As expected it didn't work when I tried it out. After some MIDI debugging with the excellent Pocket MIDI tool I found out the following. My MIDI controller first sends a "Note On" message with the velocity set according to how strong I press the pad. When I release the pad it sends a "Note Off" message with the velocity set to 127. My script does not differentiate between "Note On" and "Note Off" events. Hence it pauses the music for a short moment when receiving the "Note On" message and shortly after it starts the music again when the "Note Off" message is received. To overcome this and only react to a "Note On" event I used a small hack. I only send the play or pause signal when the velocity is above zero but below 127. Because "Note Off" events always have a velocity of 127 this works as long as I don't smash the pad with full force. The following code snippet shows the final implementation of the playPauseMusic function.

playPauseMusic(note, vel)
{
if (vel > 0 and vel < 127)
{
Send, {Media_Play_Pause}
}
return
}

And to demonstrate that it works here is a short video of me pressing the pad on the MIDI controller and my music player reacting to it by pausing the playback.

After implementing the pads to act as media control keys and to send a push to talk key combination I moved on to controlling the volume of my music player. When I'm working I often listen to music in the background but I also want to hear my colleagues talking in the voice chat. This makes me change the volume of my music player often and it takes a fair number of clicks to do it. The control dials on my MIDI controller seemed to be a perfect fit for the task at hand. When they are turned they emit a "Control Change" message with their position mapped from 0 to 127. All I thought I had to do was listen to "Control Change" messages with the listenCC function and then AutoHotKey will surely offer a function to change the volume of a program. The first part of it was true but AutoHotKey does not offer such functionality. I had to wander again into the depths of the internet to find an answer. This time I came back with the tool NirCmd. It is a command-line program that can be used to execute a set of tasks without any GUIs. One of those tasks is called setappvolume and it can be used to set the volume of a specific application to a value between 0 and 1. So I wrote the following script.

; 1. param control number
; 2. param function name
; 3. param MIDI channel (0 == all)
listenCC(4, "musicVolume", 0)
return

; 1. param control number
; 2. param control value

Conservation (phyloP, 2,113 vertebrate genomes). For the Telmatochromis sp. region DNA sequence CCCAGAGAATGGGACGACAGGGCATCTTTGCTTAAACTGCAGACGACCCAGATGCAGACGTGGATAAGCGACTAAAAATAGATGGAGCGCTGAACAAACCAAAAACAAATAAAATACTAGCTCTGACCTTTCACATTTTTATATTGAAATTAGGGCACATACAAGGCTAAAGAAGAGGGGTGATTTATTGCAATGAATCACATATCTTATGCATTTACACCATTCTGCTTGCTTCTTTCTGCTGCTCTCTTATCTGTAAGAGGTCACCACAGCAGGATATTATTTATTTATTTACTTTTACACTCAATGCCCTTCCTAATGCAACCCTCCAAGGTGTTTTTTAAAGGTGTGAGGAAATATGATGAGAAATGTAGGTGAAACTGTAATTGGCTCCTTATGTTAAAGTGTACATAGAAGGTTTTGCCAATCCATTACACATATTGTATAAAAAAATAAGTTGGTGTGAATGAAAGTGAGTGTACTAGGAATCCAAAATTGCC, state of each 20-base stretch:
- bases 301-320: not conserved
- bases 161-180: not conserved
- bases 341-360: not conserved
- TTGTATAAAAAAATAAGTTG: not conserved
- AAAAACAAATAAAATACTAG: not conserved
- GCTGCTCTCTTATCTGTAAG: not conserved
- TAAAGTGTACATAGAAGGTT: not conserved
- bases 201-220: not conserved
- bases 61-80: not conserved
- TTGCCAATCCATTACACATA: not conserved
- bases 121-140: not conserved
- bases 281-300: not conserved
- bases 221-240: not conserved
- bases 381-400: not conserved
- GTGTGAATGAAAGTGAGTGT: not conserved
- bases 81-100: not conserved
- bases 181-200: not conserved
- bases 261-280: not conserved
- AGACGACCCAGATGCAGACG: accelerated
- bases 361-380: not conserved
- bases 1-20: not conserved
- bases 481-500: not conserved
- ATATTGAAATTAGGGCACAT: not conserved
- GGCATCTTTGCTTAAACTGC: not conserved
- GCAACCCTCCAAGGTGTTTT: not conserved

musicVolume(num, val)
{
volume := ((100/127)*val)/100
Run, nircmd.exe setappvolume MyMusicPlayer.exe %volume%
return
}

I register the musicVolume function to be executed every time the control with the number 4 is activated. The musicVolume function receives the control number and the control value which is between 0 and 127 as inputs. In the function, I map the value to a number between 0 and 1 and execute the NirCmd setappvolume command with the name of my music player and the calculated volume. This did work but I saw some problems with the implementation. For each value sent by the control dial, this function is executed and the volume updated. The control dial sends a value for each position that is passed while turning it. This could lead to a lot of calls and wasted CPU usage. I monitored my CPU usage when I turned the control dial and each turn let the CPU usage climb 40% higher. Unfortunately, AutoHotKey has no automatic debounce utilities when functions are used so I had to implement a simple version myself as shown in the following snippet.

; 1. param control number
; 2. param control value
musicVolume(num, val)
{
static lastCall := -1
thisCall := A_TickCount
if (lastCall = -1)
{
lastCall := thisCall
}
if ((thisCall - lastCall) < 16)
{
lastCall := thisCall
return
}
lastCall := thisCall
volume := ((100/127)*val)/100
Run, nircmd.exe setappvolume MyMusicPlayer.exe %volume%
return
}

To implement a simple debounce I used a static function variable which keeps its value across executions of a function and the built-in variable A_TickCount which contains the number of milliseconds since the system was started. By remembering when the function was called the last time I was able to only execute the NirCmd setappvolume command when the last function execution was longer than 16 milliseconds ago.

The following video shows me turning the control dial and the volume bar of my music player moving up and down in sync with it.

I highly recommend that you get your hands on a MIDI controller and use it to control your computer. It makes working from home feel like controlling a space ship 🚀.